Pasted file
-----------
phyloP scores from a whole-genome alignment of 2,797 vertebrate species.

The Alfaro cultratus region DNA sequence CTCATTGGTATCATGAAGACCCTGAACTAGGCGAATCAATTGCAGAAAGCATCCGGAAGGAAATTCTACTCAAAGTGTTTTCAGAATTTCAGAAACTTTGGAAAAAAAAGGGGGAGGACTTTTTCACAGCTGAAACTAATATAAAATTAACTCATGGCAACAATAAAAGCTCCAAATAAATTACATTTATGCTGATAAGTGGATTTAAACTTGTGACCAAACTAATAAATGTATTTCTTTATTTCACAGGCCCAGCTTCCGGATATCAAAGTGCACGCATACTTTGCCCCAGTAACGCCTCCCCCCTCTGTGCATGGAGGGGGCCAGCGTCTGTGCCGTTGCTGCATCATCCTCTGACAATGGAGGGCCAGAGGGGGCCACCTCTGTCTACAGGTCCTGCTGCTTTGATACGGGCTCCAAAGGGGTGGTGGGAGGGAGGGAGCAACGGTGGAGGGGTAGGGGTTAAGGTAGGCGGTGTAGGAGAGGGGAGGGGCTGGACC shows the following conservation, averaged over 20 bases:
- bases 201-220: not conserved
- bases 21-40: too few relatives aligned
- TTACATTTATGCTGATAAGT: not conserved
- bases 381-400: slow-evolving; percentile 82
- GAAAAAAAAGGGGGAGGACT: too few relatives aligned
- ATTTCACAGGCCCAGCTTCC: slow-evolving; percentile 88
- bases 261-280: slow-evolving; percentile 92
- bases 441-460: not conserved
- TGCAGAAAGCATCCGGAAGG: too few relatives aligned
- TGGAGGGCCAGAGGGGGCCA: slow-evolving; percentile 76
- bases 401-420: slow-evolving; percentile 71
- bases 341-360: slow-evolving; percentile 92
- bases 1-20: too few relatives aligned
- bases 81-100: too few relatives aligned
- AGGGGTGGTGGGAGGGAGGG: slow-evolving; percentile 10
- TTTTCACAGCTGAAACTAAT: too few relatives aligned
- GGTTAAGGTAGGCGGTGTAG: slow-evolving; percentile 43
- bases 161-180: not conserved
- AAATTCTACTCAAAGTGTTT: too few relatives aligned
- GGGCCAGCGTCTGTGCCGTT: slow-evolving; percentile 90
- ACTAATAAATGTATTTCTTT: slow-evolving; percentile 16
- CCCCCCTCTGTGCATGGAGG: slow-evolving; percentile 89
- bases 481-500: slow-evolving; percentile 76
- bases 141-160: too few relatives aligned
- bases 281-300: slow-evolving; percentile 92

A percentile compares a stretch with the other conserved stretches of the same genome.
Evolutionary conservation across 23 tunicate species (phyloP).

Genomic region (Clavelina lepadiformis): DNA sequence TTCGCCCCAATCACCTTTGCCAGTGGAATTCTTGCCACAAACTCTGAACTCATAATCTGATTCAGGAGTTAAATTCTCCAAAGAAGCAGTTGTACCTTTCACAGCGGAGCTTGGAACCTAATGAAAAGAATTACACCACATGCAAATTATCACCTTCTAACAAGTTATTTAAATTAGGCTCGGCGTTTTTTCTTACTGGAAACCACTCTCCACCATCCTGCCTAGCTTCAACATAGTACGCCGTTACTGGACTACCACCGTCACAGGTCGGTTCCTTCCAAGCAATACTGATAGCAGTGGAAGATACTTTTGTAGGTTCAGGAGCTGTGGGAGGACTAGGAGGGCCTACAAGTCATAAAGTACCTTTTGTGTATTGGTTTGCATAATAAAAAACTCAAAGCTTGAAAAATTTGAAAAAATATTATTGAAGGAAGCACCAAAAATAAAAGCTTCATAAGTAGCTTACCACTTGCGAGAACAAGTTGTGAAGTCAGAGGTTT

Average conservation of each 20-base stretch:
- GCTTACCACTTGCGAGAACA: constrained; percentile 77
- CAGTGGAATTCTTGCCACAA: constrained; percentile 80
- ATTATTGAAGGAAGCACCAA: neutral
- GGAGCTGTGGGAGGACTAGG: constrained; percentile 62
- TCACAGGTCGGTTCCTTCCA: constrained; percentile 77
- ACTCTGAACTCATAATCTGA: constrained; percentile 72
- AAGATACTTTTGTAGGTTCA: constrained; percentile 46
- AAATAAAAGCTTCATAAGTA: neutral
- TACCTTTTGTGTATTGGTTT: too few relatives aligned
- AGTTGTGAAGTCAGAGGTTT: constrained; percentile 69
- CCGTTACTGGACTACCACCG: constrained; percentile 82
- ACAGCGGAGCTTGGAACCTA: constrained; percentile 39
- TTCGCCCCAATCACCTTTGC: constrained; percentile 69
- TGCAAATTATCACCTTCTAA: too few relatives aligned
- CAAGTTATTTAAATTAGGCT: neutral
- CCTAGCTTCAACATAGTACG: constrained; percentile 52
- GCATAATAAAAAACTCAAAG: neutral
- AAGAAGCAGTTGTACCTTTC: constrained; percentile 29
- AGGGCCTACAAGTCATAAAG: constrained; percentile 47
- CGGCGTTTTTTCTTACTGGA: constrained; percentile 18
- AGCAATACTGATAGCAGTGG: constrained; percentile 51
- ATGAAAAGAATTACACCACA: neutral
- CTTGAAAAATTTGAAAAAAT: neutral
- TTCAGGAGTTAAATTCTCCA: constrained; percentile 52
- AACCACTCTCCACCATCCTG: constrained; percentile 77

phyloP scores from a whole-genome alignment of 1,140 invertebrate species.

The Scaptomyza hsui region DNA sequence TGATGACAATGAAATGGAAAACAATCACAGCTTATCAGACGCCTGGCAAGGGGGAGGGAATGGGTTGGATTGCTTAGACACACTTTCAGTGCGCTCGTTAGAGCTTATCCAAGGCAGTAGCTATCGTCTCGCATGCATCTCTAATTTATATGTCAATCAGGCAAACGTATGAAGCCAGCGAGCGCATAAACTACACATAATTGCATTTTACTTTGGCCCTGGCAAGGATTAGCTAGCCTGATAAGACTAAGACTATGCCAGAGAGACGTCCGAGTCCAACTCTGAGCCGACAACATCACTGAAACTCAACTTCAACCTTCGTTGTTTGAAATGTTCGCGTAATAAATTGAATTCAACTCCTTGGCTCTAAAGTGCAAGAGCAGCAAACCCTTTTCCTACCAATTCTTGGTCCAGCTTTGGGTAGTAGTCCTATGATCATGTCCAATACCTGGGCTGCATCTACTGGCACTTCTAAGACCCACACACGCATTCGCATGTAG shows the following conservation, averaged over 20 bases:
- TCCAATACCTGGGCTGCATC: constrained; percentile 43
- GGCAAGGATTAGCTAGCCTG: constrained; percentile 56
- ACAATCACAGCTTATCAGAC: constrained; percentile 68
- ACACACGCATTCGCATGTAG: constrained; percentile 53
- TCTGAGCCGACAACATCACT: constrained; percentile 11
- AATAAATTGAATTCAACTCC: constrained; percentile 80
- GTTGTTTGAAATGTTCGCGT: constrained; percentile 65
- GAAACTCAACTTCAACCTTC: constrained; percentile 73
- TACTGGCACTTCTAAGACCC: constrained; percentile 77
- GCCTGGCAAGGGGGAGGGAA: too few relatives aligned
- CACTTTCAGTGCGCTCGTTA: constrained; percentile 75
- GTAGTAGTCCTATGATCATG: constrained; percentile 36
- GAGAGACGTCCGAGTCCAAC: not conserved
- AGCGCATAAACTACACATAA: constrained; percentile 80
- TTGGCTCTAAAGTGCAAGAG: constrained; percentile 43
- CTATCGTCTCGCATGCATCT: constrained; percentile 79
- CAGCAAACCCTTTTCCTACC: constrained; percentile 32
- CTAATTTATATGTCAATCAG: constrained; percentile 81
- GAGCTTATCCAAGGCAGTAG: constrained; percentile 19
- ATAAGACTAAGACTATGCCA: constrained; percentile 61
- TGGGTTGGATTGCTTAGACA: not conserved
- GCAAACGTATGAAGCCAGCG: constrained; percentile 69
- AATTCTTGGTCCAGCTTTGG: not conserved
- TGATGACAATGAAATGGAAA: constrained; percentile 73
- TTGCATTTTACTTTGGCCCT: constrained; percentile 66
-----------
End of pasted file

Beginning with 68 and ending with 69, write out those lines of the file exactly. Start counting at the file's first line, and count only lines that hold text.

- GCCTGGCAAGGGGGAGGGAA: too few relatives aligned
- CACTTTCAGTGCGCTCGTTA: constrained; percentile 75